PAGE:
Everyone has small cancers, but the immune system rejects them, but prolonged stress may lead to elevated levels of corticosteroids and lower levels of norepinephrine in the brain (Moreno-Smith, Lutgendorf and Sood 2). Corticosteroids released into the body during the response to stress dampen and reduce the activity of the immune system, an effect called immunosuppression. Seal argues that when the immune system actively copes with stress, the changes to the immune system are minimized, but when these hormones bring changes, it makes it hard for the immune system to reject cancer cells (20). This causes the bodyb to react with helplessness and depression and maximizes the changes in the immune system

Moreover, there is also a correlation among stress, cancer and the immune system. When a person is diagnosed with cancer, the initial reaction is anger, panic and depression. All these are emotions that cause the activation of stress response and momentarily causes the retardation of the immune system. The attitude and response toward being diagnosed with cancer may influence the subsequent spread and fatality of the illness. Patients who positively or negatively express the effects of the disease may have a higher chance of surviving than those who withhold their emotions (Pastorino and Doyle-Portillo 437).

Similarly, when cancer patients live optimistically and have the determination to beat the disease, they may outlive those with less positive attitude because they have less stress and the disease develops slowly. This is because stress may influence the rate at which cancer cells grow thus less stress is associated with slow disease progression (Pastorino and Doyle-Portillo 437). On the contrary, the functioning of the immune system is affected by stress hence operates at reduced levels thus it is less available to fight the cancer cells. This leads to a faster progression of the disease. The examination of the connection between stress and cancer is based on the attitude of the patient pertaining the development of the disease and the reception of the cancer treatment. The onset, magnitude and the course of cancer in patients are influenced by variables which include time of detection, treatment options available, type of cancer, and the genes of the patient.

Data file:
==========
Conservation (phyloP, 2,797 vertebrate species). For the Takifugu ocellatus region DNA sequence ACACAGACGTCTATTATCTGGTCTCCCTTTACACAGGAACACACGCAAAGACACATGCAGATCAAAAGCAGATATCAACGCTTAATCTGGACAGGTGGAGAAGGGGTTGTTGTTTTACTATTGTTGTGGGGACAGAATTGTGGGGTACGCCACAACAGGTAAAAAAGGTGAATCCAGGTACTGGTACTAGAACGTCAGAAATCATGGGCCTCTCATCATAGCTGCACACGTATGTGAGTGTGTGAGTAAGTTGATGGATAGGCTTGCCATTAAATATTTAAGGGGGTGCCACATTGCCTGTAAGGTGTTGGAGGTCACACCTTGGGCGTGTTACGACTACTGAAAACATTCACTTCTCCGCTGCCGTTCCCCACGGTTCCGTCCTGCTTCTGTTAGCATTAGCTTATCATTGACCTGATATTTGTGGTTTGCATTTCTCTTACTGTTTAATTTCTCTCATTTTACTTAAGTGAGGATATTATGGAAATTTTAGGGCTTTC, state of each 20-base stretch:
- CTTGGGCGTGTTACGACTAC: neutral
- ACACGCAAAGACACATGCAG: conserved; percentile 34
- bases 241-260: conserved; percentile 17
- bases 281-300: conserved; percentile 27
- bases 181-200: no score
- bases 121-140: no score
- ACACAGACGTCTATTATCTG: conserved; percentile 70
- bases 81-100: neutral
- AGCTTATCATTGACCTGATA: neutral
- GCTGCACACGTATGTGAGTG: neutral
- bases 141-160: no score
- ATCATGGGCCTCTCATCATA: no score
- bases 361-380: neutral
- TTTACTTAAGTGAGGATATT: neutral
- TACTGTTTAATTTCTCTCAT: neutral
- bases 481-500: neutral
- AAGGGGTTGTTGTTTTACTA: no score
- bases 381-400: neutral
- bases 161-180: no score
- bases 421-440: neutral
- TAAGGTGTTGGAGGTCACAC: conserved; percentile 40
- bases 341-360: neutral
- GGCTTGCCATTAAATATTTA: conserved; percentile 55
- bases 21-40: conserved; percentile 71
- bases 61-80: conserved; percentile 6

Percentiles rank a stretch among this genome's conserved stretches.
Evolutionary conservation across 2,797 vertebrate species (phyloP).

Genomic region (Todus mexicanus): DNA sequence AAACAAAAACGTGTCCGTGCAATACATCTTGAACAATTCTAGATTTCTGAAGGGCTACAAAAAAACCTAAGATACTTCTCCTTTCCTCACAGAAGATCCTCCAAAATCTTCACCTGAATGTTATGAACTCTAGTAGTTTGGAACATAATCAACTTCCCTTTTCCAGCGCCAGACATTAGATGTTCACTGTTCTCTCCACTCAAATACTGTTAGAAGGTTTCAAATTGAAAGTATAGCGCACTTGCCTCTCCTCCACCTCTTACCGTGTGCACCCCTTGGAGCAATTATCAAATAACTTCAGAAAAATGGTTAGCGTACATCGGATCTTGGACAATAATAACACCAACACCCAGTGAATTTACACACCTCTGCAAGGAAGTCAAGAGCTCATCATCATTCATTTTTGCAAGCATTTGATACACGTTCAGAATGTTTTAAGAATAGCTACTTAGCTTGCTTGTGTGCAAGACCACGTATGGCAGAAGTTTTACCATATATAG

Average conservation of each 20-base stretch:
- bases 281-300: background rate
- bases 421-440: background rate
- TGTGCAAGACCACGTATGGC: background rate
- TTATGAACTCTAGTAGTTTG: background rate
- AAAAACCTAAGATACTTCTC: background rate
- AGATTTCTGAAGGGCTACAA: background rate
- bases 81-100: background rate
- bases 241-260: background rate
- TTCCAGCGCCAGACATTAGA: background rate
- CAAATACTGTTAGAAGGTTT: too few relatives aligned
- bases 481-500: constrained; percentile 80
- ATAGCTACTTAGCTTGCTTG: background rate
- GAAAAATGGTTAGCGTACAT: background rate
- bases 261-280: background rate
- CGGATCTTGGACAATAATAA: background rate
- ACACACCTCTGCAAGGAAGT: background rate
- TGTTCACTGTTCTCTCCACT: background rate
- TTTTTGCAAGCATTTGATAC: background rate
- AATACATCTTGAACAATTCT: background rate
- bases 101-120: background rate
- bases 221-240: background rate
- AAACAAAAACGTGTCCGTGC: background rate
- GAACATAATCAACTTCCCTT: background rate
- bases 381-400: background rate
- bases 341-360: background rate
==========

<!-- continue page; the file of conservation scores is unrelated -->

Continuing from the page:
There is a connection between the etiology of cancer and personality types because psychological factors affect cancer progression and etiology. Soung, Nak Kyun and Bo Yeon Kim note that there is a potential connection between stress and tumor cell development because noradrenaline promotes the metastatic process as it acts on the b-adrenergic receptor-cyclic AMP protein kinase (3). This offers a pathway in ovarian cancer cell lines, which is possibly antagonized by a beta blocker. Hypothalamic-pituitary-adrenal (HPA) plays a role in the initiation, survival and the growth of tumors by enhancing lymphocyte apoptosis, survival genes that defend cancer cells from chemotherapy effects, immune responses to tumors, and oncogenic viruses. This happens because stressful experiences in life, depression and other psychiatric disorders influence the disruption of HPA circadian rhythms, and promotes stress-related changes in immunological and hormonal circadian rhythms which plays a role in the progression of cancer (Soung, Nak Kyun and Bo Yeon Kim 3). Abnormality in circadian rhythms is seen in individuals with high risk for breast cancer and the prediction of cancer outcomes, and a decrease in the activity and the number of natural killer (NK) cells. HPA alterations arise because of stress-related causes such as marital disruptions, poor sleep, and circadian clock genes mutations that are known to increase the risk for the development of cancer and low survival rates among cancer patients.